Pyruvate and Exercise Endurance

Pyruvate and Exercise Endurance

Dr. KennedyPyruvic acid is a by-product of metabolism in which glucose (a six-carbon molecule) breaks down to two molecules of

pyruvic acid (a three-carbon molecule). Research on pyruvate (the salt form of pyruvic acid) demonstrates increased exercise

performance and enhanced fat loss. Pyruvic acid is chemically unstable (and can cause nausea and intestinal discomfort), so

it is stablized by forming a “salt,” called pyruvate. Pyruvate salts are formed when pyruvic acid is combined with either

sodium, calcium, potassium or magnesium. Pyruvate is found in the diet. Naturally ingested amounts range from 100 mg to 2000

mg. daily. Foods high in pyruvate include certain fruits and vegetables – most notably, red apples which contain 450 mg.

Lesser amounts are found in certain cheeses, dark beer (80 mg per 12 ounces) and red wine (75 mg per 6 ounces).

Pyruvate and Exercise Endurance

Two human studies conducted by premier pyruvate researcher Ronald T. Stanko, MD, from the Gastroenterology and Clinical

Nutrition Division at the University of Pittsburgh Medical Center, found that pyruvate and dihydroxyacetone (DHA), for seven

days significantly increased muscular endurance in both the arms and legs by 20% and increased the time it took to exhaust

arm muscles by 23 minutes and leg muscles by 13 minutes. More recent studies have used only pyruvate, which is more effective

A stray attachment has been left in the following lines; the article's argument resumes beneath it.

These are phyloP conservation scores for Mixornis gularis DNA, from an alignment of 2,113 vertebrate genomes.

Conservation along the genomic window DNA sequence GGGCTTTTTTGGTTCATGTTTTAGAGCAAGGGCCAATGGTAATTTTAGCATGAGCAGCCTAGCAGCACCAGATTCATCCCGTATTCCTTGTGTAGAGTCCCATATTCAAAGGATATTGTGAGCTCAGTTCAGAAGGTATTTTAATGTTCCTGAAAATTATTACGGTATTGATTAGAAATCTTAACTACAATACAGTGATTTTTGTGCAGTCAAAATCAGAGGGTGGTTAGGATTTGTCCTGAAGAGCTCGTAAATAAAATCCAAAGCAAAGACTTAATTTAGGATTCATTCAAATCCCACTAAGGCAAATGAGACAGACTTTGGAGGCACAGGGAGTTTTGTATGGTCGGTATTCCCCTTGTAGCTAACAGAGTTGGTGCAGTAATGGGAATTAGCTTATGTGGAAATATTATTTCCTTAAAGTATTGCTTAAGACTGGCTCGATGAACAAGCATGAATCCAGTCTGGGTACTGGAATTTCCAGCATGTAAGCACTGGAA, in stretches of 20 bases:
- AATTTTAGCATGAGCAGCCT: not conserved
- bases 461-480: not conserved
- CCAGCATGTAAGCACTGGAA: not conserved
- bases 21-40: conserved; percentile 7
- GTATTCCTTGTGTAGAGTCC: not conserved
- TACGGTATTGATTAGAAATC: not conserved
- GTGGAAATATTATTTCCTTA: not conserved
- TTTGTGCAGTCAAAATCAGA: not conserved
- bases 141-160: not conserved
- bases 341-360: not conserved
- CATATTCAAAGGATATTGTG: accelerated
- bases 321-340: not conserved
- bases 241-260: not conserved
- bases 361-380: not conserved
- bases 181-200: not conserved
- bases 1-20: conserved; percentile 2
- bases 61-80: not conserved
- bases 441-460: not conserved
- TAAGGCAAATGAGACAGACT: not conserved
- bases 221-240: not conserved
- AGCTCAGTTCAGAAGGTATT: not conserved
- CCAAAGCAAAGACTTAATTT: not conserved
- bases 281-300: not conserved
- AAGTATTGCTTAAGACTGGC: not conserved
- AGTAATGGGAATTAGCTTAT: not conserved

than DHA. In athletics, a 20% increase in endurance is highly significant. This result has been substantiated in subsequent

studies. The optimal dose has been determined to be 5 grams a day. Higher doses do not produce a greater response.

Mechanism of Action

Pyruvate improves exercise performance by increasing the transport of glucose into the muscle cell, a process known as

“glucose extraction” and refers to the amount of glucose extracted by muscles from circulating blood. The pyruvate mixture

increased glucose extraction after on hour of exercise by almost 300% in the study that measured arm endurance, 150% in the

study that measured perceived exertion and more than 60% in the study measuring leg endurance. Glucose extraction was also

increased at rest with the pyruvate mixture, and a 50% increase in muscle glycogen was noted. As glucose is high-octane fuel,